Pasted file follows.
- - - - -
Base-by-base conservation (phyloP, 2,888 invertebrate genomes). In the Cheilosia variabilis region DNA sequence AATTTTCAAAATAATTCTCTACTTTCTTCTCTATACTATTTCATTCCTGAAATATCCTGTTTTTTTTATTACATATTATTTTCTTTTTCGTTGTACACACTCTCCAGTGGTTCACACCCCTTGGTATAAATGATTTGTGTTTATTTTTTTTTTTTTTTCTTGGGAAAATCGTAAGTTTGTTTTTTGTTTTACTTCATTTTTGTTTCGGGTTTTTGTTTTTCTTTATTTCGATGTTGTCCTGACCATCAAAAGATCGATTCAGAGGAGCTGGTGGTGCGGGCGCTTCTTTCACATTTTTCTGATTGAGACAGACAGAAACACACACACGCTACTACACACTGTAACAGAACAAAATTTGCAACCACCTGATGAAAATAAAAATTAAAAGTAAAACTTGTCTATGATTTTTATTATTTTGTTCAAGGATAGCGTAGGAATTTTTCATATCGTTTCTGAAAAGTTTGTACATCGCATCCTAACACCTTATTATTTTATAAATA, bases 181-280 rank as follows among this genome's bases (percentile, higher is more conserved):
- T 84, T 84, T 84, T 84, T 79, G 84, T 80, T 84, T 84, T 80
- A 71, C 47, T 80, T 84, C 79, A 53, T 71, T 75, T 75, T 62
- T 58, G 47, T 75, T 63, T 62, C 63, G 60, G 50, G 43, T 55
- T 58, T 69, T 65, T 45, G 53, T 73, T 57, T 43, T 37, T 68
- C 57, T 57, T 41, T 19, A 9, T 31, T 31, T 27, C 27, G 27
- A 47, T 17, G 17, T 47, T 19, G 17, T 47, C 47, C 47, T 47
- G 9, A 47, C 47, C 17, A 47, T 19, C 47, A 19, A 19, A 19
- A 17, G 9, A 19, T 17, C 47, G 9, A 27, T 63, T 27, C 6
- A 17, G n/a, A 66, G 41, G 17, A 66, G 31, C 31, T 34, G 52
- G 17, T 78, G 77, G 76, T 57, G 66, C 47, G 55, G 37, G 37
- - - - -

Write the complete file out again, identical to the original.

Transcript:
Base-by-base conservation (phyloP, 2,888 invertebrate genomes). In the Cheilosia variabilis region DNA sequence AATTTTCAAAATAATTCTCTACTTTCTTCTCTATACTATTTCATTCCTGAAATATCCTGTTTTTTTTATTACATATTATTTTCTTTTTCGTTGTACACACTCTCCAGTGGTTCACACCCCTTGGTATAAATGATTTGTGTTTATTTTTTTTTTTTTTTCTTGGGAAAATCGTAAGTTTGTTTTTTGTTTTACTTCATTTTTGTTTCGGGTTTTTGTTTTTCTTTATTTCGATGTTGTCCTGACCATCAAAAGATCGATTCAGAGGAGCTGGTGGTGCGGGCGCTTCTTTCACATTTTTCTGATTGAGACAGACAGAAACACACACACGCTACTACACACTGTAACAGAACAAAATTTGCAACCACCTGATGAAAATAAAAATTAAAAGTAAAACTTGTCTATGATTTTTATTATTTTGTTCAAGGATAGCGTAGGAATTTTTCATATCGTTTCTGAAAAGTTTGTACATCGCATCCTAACACCTTATTATTTTATAAATA, bases 181-280 rank as follows among this genome's bases (percentile, higher is more conserved):
- T 84, T 84, T 84, T 84, T 79, G 84, T 80, T 84, T 84, T 80
- A 71, C 47, T 80, T 84, C 79, A 53, T 71, T 75, T 75, T 62
- T 58, G 47, T 75, T 63, T 62, C 63, G 60, G 50, G 43, T 55
- T 58, T 69, T 65, T 45, G 53, T 73, T 57, T 43, T 37, T 68
- C 57, T 57, T 41, T 19, A 9, T 31, T 31, T 27, C 27, G 27
- A 47, T 17, G 17, T 47, T 19, G 17, T 47, C 47, C 47, T 47
- G 9, A 47, C 47, C 17, A 47, T 19, C 47, A 19, A 19, A 19
- A 17, G 9, A 19, T 17, C 47, G 9, A 27, T 63, T 27, C 6
- A 17, G n/a, A 66, G 41, G 17, A 66, G 31, C 31, T 34, G 52
- G 17, T 78, G 77, G 76, T 57, G 66, C 47, G 55, G 37, G 37